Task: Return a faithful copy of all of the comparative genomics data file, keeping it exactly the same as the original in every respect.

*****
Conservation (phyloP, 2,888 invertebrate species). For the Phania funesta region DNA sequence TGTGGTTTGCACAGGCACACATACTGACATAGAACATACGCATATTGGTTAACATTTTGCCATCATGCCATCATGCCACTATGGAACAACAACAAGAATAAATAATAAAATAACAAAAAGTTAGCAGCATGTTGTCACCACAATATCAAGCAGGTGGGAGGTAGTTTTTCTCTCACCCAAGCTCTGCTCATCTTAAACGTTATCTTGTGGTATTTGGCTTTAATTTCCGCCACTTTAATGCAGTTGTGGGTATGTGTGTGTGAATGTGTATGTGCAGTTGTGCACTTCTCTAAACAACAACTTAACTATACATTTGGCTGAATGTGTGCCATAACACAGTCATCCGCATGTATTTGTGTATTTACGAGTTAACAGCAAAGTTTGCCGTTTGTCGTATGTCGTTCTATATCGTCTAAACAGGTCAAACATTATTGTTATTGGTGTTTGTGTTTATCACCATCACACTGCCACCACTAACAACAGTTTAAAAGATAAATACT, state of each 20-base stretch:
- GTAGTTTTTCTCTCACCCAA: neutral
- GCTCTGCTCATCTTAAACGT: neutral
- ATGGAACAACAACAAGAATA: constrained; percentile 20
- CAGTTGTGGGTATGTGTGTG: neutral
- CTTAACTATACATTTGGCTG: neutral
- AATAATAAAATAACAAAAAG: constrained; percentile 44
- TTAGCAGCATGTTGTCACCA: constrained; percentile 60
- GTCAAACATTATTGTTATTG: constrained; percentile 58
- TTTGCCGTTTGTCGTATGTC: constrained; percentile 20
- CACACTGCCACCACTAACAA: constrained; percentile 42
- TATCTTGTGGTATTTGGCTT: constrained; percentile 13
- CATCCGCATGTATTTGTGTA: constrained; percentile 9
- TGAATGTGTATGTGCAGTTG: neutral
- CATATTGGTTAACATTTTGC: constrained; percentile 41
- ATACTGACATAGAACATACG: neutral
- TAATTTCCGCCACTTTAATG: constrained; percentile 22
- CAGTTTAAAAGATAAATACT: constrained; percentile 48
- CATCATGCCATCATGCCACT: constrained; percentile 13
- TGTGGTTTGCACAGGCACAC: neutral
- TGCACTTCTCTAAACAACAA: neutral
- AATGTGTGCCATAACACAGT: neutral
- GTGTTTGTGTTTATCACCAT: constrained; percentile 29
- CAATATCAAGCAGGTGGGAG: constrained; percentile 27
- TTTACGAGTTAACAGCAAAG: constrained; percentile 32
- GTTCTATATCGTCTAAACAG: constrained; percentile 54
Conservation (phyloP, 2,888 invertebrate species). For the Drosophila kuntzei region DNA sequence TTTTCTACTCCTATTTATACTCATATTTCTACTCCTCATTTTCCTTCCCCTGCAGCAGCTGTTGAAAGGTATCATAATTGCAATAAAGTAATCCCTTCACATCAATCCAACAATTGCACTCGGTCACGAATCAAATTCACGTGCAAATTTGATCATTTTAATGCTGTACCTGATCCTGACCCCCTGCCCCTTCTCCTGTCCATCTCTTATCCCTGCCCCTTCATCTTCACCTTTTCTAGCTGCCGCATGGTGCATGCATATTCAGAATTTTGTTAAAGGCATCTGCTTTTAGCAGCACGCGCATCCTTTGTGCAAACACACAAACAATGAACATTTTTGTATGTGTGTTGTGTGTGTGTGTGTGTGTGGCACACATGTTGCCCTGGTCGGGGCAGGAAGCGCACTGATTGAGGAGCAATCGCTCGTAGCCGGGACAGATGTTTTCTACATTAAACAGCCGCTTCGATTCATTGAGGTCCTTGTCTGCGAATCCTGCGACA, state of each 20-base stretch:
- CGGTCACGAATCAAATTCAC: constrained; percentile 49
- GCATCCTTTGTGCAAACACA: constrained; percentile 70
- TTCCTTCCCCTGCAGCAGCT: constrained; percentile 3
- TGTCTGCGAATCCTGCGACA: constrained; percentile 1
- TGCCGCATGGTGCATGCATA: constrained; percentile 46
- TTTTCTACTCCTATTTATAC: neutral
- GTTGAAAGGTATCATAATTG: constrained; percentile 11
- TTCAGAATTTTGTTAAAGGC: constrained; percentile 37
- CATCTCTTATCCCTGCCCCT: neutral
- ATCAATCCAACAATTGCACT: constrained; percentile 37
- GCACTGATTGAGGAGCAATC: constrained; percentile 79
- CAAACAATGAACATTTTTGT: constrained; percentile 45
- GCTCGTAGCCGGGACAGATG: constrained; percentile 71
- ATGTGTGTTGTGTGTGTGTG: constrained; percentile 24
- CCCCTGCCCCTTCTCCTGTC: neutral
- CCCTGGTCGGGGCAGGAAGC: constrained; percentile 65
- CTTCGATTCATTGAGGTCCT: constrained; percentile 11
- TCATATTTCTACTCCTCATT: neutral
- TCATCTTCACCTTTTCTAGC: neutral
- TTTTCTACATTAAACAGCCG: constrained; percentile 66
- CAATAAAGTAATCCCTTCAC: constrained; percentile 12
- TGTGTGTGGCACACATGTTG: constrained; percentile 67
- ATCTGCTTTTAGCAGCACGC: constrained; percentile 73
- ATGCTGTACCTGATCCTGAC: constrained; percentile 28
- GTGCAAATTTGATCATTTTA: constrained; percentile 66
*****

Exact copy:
Conservation (phyloP, 2,888 invertebrate species). For the Phania funesta region DNA sequence TGTGGTTTGCACAGGCACACATACTGACATAGAACATACGCATATTGGTTAACATTTTGCCATCATGCCATCATGCCACTATGGAACAACAACAAGAATAAATAATAAAATAACAAAAAGTTAGCAGCATGTTGTCACCACAATATCAAGCAGGTGGGAGGTAGTTTTTCTCTCACCCAAGCTCTGCTCATCTTAAACGTTATCTTGTGGTATTTGGCTTTAATTTCCGCCACTTTAATGCAGTTGTGGGTATGTGTGTGTGAATGTGTATGTGCAGTTGTGCACTTCTCTAAACAACAACTTAACTATACATTTGGCTGAATGTGTGCCATAACACAGTCATCCGCATGTATTTGTGTATTTACGAGTTAACAGCAAAGTTTGCCGTTTGTCGTATGTCGTTCTATATCGTCTAAACAGGTCAAACATTATTGTTATTGGTGTTTGTGTTTATCACCATCACACTGCCACCACTAACAACAGTTTAAAAGATAAATACT, state of each 20-base stretch:
- GTAGTTTTTCTCTCACCCAA: neutral
- GCTCTGCTCATCTTAAACGT: neutral
- ATGGAACAACAACAAGAATA: constrained; percentile 20
- CAGTTGTGGGTATGTGTGTG: neutral
- CTTAACTATACATTTGGCTG: neutral
- AATAATAAAATAACAAAAAG: constrained; percentile 44
- TTAGCAGCATGTTGTCACCA: constrained; percentile 60
- GTCAAACATTATTGTTATTG: constrained; percentile 58
- TTTGCCGTTTGTCGTATGTC: constrained; percentile 20
- CACACTGCCACCACTAACAA: constrained; percentile 42
- TATCTTGTGGTATTTGGCTT: constrained; percentile 13
- CATCCGCATGTATTTGTGTA: constrained; percentile 9
- TGAATGTGTATGTGCAGTTG: neutral
- CATATTGGTTAACATTTTGC: constrained; percentile 41
- ATACTGACATAGAACATACG: neutral
- TAATTTCCGCCACTTTAATG: constrained; percentile 22
- CAGTTTAAAAGATAAATACT: constrained; percentile 48
- CATCATGCCATCATGCCACT: constrained; percentile 13
- TGTGGTTTGCACAGGCACAC: neutral
- TGCACTTCTCTAAACAACAA: neutral
- AATGTGTGCCATAACACAGT: neutral
- GTGTTTGTGTTTATCACCAT: constrained; percentile 29
- CAATATCAAGCAGGTGGGAG: constrained; percentile 27
- TTTACGAGTTAACAGCAAAG: constrained; percentile 32
- GTTCTATATCGTCTAAACAG: constrained; percentile 54
Conservation (phyloP, 2,888 invertebrate species). For the Drosophila kuntzei region DNA sequence TTTTCTACTCCTATTTATACTCATATTTCTACTCCTCATTTTCCTTCCCCTGCAGCAGCTGTTGAAAGGTATCATAATTGCAATAAAGTAATCCCTTCACATCAATCCAACAATTGCACTCGGTCACGAATCAAATTCACGTGCAAATTTGATCATTTTAATGCTGTACCTGATCCTGACCCCCTGCCCCTTCTCCTGTCCATCTCTTATCCCTGCCCCTTCATCTTCACCTTTTCTAGCTGCCGCATGGTGCATGCATATTCAGAATTTTGTTAAAGGCATCTGCTTTTAGCAGCACGCGCATCCTTTGTGCAAACACACAAACAATGAACATTTTTGTATGTGTGTTGTGTGTGTGTGTGTGTGTGGCACACATGTTGCCCTGGTCGGGGCAGGAAGCGCACTGATTGAGGAGCAATCGCTCGTAGCCGGGACAGATGTTTTCTACATTAAACAGCCGCTTCGATTCATTGAGGTCCTTGTCTGCGAATCCTGCGACA, state of each 20-base stretch:
- CGGTCACGAATCAAATTCAC: constrained; percentile 49
- GCATCCTTTGTGCAAACACA: constrained; percentile 70
- TTCCTTCCCCTGCAGCAGCT: constrained; percentile 3
- TGTCTGCGAATCCTGCGACA: constrained; percentile 1
- TGCCGCATGGTGCATGCATA: constrained; percentile 46
- TTTTCTACTCCTATTTATAC: neutral
- GTTGAAAGGTATCATAATTG: constrained; percentile 11
- TTCAGAATTTTGTTAAAGGC: constrained; percentile 37
- CATCTCTTATCCCTGCCCCT: neutral
- ATCAATCCAACAATTGCACT: constrained; percentile 37
- GCACTGATTGAGGAGCAATC: constrained; percentile 79
- CAAACAATGAACATTTTTGT: constrained; percentile 45
- GCTCGTAGCCGGGACAGATG: constrained; percentile 71
- ATGTGTGTTGTGTGTGTGTG: constrained; percentile 24
- CCCCTGCCCCTTCTCCTGTC: neutral
- CCCTGGTCGGGGCAGGAAGC: constrained; percentile 65
- CTTCGATTCATTGAGGTCCT: constrained; percentile 11
- TCATATTTCTACTCCTCATT: neutral
- TCATCTTCACCTTTTCTAGC: neutral
- TTTTCTACATTAAACAGCCG: constrained; percentile 66
- CAATAAAGTAATCCCTTCAC: constrained; percentile 12
- TGTGTGTGGCACACATGTTG: constrained; percentile 67
- ATCTGCTTTTAGCAGCACGC: constrained; percentile 73
- ATGCTGTACCTGATCCTGAC: constrained; percentile 28
- GTGCAAATTTGATCATTTTA: constrained; percentile 66